I have a condition called hypogammaglobulinemia. My body doesn't produce immuneglobin. I do weekly infusions of immuneglobin and have done so for six years now. The med is made from the donations of 10,000 people.

What virus have I NOT had under this test?

Comment Re:This isn't even a problem unique to chess. (Score 3, Funny) 109 109

I used to help direct tournaments, including the US Chess Championship. The number of draws is pretty amazing, and part of it is the level of competition. They get material reduced to a certain point and position, realize that neither player is likely to make a catastrophic mistake, and offer a draw. I watched Josh Waitzkin and Boris Gulko battle it out to a closed position where they had lots of movement available, but neither could get a decisive advantage without a blunder, and that just wasn't going to happen. They drew, then went back to the break room to replay the game and see if there was a way around it.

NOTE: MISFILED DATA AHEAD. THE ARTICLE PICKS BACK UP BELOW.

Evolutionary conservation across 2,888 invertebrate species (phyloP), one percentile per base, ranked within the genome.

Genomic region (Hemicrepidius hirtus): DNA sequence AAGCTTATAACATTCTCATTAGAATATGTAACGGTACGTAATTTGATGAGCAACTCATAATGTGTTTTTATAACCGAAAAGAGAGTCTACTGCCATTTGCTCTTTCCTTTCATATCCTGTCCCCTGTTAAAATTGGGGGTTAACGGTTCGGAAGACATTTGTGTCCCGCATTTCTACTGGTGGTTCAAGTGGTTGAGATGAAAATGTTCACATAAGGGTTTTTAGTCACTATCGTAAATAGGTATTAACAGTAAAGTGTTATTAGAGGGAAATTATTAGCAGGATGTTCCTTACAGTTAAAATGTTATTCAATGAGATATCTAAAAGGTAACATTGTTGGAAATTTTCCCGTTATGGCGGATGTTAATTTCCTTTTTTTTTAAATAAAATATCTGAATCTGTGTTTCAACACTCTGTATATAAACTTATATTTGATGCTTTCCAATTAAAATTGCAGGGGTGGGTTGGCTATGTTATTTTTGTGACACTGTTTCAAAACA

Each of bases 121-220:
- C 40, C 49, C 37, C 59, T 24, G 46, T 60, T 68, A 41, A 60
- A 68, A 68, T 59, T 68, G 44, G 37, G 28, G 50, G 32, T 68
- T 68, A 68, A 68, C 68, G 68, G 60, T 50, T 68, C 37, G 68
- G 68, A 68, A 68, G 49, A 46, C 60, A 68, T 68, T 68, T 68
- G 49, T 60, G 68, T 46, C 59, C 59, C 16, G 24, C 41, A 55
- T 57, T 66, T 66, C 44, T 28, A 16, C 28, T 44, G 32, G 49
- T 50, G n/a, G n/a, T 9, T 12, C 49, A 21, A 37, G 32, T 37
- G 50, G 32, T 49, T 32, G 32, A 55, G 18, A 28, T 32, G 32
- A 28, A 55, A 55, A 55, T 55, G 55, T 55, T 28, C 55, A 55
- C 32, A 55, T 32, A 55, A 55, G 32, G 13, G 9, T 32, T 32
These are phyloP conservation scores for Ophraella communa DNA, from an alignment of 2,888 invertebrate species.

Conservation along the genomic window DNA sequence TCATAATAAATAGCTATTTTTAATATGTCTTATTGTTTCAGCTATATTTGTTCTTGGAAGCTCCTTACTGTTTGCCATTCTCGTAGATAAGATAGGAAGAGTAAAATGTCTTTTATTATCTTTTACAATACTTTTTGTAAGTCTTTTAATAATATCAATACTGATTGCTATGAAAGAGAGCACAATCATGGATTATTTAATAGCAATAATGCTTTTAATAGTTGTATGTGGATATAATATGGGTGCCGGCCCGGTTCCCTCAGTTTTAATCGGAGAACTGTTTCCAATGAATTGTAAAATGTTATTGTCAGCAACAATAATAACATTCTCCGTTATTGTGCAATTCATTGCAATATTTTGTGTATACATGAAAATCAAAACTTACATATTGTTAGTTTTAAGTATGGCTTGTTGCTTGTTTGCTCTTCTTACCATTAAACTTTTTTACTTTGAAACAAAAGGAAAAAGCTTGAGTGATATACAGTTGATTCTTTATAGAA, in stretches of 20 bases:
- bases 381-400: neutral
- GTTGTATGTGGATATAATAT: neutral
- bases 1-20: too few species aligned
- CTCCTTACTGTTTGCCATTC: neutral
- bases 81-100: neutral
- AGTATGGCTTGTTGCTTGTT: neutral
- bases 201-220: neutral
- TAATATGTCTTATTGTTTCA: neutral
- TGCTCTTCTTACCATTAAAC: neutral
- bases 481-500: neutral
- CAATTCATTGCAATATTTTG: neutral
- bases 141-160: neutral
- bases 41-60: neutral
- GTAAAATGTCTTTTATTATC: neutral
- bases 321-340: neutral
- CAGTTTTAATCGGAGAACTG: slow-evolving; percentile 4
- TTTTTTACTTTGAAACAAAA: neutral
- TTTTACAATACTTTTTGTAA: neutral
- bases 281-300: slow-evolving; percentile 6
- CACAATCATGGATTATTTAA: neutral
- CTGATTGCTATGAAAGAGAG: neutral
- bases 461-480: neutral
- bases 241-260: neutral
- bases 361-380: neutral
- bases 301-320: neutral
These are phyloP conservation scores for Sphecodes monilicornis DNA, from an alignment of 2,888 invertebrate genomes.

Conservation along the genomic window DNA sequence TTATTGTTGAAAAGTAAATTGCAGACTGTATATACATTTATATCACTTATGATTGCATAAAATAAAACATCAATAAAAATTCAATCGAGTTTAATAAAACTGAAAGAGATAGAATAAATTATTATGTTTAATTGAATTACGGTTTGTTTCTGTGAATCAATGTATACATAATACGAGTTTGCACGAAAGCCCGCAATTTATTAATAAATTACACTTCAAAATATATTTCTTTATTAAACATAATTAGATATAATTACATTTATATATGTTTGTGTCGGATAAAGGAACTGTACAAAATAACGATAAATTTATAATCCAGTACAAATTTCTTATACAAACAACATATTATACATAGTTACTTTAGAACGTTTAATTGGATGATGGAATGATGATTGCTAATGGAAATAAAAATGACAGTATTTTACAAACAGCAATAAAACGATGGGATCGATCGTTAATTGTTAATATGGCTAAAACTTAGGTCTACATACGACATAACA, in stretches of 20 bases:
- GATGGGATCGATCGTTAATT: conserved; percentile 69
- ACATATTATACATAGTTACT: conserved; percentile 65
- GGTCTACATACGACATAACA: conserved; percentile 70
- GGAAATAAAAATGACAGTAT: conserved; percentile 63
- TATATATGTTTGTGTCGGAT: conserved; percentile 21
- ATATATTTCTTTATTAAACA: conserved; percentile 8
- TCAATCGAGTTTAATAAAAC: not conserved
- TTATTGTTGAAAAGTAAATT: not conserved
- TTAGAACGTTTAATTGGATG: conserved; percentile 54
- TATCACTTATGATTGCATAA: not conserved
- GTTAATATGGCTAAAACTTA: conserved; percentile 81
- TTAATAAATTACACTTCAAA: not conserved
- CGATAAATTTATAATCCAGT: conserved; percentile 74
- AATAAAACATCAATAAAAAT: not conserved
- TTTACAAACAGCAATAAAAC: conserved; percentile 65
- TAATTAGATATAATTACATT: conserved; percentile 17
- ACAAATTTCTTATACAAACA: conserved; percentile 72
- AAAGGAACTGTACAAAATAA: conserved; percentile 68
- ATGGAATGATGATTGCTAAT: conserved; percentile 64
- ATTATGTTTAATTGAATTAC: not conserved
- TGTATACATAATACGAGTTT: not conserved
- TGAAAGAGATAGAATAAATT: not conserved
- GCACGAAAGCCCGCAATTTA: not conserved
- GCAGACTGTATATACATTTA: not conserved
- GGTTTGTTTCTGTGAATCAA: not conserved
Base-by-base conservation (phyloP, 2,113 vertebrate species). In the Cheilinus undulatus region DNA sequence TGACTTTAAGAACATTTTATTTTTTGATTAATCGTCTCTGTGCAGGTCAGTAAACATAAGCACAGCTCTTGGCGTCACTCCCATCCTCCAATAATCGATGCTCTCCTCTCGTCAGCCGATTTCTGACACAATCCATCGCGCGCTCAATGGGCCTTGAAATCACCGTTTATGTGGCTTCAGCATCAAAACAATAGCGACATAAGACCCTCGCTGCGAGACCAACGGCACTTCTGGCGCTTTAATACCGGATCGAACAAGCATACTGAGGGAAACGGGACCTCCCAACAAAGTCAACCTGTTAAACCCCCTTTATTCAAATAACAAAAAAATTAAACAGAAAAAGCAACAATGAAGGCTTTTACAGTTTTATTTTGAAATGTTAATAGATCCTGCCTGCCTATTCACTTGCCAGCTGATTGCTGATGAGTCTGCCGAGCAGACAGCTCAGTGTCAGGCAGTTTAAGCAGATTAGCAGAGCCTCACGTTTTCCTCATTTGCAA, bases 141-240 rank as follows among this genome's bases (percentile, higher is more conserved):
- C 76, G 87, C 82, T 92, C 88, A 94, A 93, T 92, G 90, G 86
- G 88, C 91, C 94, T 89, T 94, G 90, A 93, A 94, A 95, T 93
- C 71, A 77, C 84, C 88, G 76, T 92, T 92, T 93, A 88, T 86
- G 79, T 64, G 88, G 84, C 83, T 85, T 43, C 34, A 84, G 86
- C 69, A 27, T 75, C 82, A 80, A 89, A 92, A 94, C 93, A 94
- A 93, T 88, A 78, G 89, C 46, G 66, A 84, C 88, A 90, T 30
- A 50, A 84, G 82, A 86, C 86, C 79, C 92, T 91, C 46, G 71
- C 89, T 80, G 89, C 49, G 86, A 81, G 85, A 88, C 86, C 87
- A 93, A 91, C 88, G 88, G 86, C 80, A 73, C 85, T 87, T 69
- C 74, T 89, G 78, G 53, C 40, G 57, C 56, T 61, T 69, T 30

And then there's a certain player who would offer a quick draw then go to the nearest casino to play poker, which he was quite good at and normally won more than the tournament would have produced. And still get his appearance fee for the tournament.

Comment Wrong. (Score 1) 451 451

I have a friend who is epileptic who would really benefit from this, there are times that she simply can't drive. Her roommate has fibromyalgia, and there are times she's almost immobilized by pain. Me, I'd want one as the two out of state places that I go to the most are 500 and 620 miles away, I'd LOVE the ability to pilot the car to the interstate then sit back with a book.